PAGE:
After the service tech left last night, I pulled out the July 2013 issue of Consumer Reports to read up on dishwashers. It wasn’t helpful. The article rated 87 dishwashers — 87! — with 10 recommended models and one “best buy.” How do I choose? Should I buy another KitchenAid to match the rest of the appliances we have? But I don’t even like the other appliances, so maybe I should opt for another brand? Should I only go with the models that Sears stocks so I can use the $100 coupon? Or should I browse at Costco? And how much time am I really willing to devote to this process? Ultimately, this is what I decided to do:

  • Set a budget. The dishwashers listed in Consumer Reports range from $260 to $1,800 (although most of the cheap dishwashers get poor test scores). Since it would cost $600 or $700 to repair our current dishwasher, that’s my spending target. (I’ll admit I’m willing to spend a little more than that, but not much — certainly not over $1,000.)
  • Select a store. I don’t have time to install the new dishwasher myself. I’m in the middle of writing a book and prepping for this year’s Financial Blogger Conference. Plus, I don’t want the hassle of disposing of the old dishwasher. Because of this, I need to buy from a place that will deliver and install the dishwasher. I’m not a Sears loyalist by any means, but because I have a coupon and because there’s a Sears close to me, I’m going to start there.
  • Limit my search to certain brands. I realize good appliances can be had from any provider. For my purposes, though, I’m going to limit myself to three brands: KitchenAid (to match the rest of the kitchen appliances we own), Samsung (because I like my Samsung washer and dryer), and Bosch (which gets great ratings from CR while having the best reliability).
  • Set a time limit. I know myself. I could turn this into a two-day quest for the Best Dishwasher Ever. I’m not going to do that. The next time I run errands, I’ll add this to the list. I’ll spend a couple of hours looking at the various models and choose the one that best matches my needs after the end of that time.

“You seem like a frugal guy,” the service tech told me as he was leaving yesterday. “I can tell you don’t like to spend money.”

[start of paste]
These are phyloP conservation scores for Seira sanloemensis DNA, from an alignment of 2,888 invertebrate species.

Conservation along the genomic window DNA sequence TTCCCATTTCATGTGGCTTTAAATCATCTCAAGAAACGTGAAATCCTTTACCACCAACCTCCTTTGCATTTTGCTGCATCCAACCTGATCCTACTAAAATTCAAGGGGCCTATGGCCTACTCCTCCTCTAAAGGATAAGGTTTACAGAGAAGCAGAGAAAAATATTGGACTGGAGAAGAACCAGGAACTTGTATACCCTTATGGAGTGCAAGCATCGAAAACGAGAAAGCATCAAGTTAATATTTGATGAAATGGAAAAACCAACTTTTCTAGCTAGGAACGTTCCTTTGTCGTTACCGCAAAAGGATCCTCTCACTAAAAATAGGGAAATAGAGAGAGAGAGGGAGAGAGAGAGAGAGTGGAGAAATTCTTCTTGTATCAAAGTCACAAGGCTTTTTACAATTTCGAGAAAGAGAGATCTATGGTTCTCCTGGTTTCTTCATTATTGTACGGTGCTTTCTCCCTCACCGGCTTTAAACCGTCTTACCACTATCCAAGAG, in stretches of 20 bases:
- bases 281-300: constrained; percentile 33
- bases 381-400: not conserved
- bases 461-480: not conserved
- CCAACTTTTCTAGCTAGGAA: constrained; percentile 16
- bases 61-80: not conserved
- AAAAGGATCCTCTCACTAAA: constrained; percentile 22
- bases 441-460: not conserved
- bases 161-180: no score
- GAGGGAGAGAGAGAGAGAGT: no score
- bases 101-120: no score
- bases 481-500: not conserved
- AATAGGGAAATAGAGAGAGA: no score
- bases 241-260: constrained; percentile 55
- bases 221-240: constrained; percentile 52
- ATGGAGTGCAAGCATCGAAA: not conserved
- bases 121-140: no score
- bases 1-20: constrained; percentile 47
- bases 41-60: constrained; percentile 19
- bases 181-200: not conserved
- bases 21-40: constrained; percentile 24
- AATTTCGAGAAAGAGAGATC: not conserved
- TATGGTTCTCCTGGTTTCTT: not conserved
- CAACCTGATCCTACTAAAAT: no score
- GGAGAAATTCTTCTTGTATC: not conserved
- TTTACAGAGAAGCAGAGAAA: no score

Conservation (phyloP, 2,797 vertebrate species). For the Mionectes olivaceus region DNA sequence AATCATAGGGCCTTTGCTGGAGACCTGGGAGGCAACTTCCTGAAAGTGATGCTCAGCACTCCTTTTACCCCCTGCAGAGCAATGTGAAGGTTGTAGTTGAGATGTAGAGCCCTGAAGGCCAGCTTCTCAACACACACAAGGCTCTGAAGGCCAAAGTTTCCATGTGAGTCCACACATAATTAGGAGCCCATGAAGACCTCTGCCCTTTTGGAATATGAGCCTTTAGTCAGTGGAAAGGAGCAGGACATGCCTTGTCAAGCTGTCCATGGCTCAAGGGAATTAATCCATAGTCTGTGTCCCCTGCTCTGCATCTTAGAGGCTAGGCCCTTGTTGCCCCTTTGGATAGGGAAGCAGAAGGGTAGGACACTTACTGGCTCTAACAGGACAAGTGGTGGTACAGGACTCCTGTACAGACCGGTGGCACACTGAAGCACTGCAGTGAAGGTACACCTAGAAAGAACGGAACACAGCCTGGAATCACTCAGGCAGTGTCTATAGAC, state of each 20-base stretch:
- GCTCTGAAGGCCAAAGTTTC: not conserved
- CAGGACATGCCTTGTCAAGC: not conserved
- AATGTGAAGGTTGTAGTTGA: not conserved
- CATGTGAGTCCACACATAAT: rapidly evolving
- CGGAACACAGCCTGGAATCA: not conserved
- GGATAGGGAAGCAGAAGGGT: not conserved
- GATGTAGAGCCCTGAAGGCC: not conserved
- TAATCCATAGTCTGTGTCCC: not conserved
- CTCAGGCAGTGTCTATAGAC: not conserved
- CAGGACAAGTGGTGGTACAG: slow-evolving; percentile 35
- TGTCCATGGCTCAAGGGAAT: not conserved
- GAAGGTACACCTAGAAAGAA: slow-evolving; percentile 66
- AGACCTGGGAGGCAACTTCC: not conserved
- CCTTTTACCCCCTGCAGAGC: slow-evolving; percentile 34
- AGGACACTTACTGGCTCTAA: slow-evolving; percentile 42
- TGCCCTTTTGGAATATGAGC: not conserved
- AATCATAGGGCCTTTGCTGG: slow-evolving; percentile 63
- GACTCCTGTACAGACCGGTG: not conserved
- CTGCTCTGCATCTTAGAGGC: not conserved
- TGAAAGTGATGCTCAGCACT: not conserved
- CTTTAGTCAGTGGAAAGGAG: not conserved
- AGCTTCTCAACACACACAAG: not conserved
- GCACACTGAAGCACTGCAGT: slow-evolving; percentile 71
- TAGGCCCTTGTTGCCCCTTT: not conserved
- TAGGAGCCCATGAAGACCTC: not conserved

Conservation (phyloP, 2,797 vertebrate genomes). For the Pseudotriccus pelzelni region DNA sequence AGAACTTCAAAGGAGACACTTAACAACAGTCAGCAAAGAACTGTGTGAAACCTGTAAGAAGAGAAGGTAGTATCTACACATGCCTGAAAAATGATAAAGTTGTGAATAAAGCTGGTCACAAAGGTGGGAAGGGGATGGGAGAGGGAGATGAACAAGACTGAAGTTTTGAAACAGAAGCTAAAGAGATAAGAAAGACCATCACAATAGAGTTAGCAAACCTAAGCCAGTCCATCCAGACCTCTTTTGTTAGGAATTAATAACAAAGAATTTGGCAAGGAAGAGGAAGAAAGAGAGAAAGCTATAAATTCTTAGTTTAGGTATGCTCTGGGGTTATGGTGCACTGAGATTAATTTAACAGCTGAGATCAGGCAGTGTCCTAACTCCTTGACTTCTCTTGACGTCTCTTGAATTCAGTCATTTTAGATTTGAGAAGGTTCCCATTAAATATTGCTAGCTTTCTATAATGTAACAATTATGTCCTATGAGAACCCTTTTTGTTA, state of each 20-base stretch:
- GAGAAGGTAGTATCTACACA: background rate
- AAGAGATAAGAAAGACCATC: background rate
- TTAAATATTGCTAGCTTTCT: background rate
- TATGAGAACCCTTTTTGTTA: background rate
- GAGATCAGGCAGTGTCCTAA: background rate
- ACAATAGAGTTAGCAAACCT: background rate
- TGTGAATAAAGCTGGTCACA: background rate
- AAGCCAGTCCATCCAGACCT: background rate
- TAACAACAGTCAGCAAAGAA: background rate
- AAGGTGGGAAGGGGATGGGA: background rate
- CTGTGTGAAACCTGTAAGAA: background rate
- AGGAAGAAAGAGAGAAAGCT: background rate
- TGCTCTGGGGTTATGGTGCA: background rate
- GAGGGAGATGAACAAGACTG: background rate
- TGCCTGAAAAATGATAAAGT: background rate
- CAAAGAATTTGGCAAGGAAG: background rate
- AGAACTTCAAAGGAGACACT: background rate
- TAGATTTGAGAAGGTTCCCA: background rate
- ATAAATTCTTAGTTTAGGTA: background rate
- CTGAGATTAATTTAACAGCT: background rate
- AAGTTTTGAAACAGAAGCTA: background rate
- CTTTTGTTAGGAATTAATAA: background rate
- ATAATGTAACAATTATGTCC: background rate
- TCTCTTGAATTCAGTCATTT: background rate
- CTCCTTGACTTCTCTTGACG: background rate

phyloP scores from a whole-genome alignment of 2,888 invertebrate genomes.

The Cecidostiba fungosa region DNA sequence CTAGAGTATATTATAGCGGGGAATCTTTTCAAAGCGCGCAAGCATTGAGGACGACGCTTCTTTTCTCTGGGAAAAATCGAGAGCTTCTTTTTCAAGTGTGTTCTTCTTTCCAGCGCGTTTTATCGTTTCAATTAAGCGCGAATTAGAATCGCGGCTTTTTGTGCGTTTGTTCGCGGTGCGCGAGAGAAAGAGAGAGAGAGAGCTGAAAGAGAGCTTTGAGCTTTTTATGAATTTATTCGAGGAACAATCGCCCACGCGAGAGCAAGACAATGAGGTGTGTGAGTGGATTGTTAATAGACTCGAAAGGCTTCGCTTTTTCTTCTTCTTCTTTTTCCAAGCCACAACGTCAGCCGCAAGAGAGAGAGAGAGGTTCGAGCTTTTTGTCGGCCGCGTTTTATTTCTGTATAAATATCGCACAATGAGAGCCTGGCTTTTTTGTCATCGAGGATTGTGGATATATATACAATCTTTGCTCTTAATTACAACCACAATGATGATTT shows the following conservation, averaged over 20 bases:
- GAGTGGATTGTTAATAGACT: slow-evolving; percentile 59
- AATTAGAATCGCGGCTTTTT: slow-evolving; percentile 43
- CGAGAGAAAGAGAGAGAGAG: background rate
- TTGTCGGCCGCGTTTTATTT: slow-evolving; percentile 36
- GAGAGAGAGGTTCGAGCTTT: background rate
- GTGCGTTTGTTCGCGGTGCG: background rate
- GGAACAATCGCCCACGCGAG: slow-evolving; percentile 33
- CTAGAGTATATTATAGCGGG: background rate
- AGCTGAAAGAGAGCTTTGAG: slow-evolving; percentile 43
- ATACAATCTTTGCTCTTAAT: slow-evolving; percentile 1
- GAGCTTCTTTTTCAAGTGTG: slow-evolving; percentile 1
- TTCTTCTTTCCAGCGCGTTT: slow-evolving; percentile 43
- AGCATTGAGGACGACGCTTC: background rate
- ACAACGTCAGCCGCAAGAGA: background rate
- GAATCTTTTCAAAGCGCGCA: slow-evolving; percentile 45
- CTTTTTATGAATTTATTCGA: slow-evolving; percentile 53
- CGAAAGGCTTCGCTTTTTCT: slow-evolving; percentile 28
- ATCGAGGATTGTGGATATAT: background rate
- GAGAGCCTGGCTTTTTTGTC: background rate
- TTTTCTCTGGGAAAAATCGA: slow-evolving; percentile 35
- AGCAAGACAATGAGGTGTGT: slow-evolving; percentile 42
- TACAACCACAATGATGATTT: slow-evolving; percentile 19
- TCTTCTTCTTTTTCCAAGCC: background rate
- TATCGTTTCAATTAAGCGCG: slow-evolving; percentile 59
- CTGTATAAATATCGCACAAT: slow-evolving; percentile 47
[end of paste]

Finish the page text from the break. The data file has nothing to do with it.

“That’s true,” I said.

“Here’s what I’d do,” he told me. “Don’t go to the main Sears store at the mall. There’s an outlet center down the road. Go there. They’ll have last year’s models, but that doesn’t matter. They’re still fine machines. That’s your best bet for finding a bargain.”

So, that’s my plan. I’ll start at the outlet store (where my coupon is no good — although I’ll ask if I can use it). If I can’t find anything there, I’ll head to the main Sears store. And then to Costco. But that’s it.

I realize this is a lot of hand-wringing over a broken dishwasher. We each have our weak spots though, right? For me, it’s shopping for furniture and appliances. I hate it. It’s overwhelming. And it hurts to see how expensive everything is.

I’m fortunate to have enough money in savings to cover this expense; a decade ago, this would have been a disaster that set me back deeper in debt! Of course, I’m open to suggestions.

How do you shop for major appliances? How do you keep from becoming overwhelmed? How do you find good deals?

I’m open to any tips and tricks you might have to make this less painful and less expensive.

Ecuador 2013: A Short Visit to the Galápagos Islands

At last, after three weeks in Ecuador, I am home. I’ve actually been home for a week, but that week has been a whirlwind, and I’m only now finding time to write about the last half of my trip.

Put simply: The Galápagos Islands are amazing.

The Galápagos are filled with raw, natural beauty.

Most folks are familiar with the role this archipelago played in the history of science. As a naturalist aboard the HMS Beagle, the 26-year-old Charles Darwin spent several weeks surveying the flora and fauna of the Galápagos in 1835. His experiences there — and in South America an Australia — planted the seeds that grew into his theory of natural selection.

More than 25 years ago (!!!), I studied Darwin’s On the Origin of Species during my freshman year of college. Because of this, I thought I knew what to expect from the Galápagos. I was wrong.

“Are you my mother?

The Galápagos Islands are an archipelago of volcanic islands some 620 miles off the coast of Ecuador. They’re a chain of small land masses still in the process of creation, floating on the “conveyer belt” of the Earth’s crust. The youngest islands are still being molded by occasional volcanic eruptions. The older islands, however, have had millions of years to mature. They sport lush ecosystems filled with fascinating plants and animals.

There’s lots to see on the Galápagos…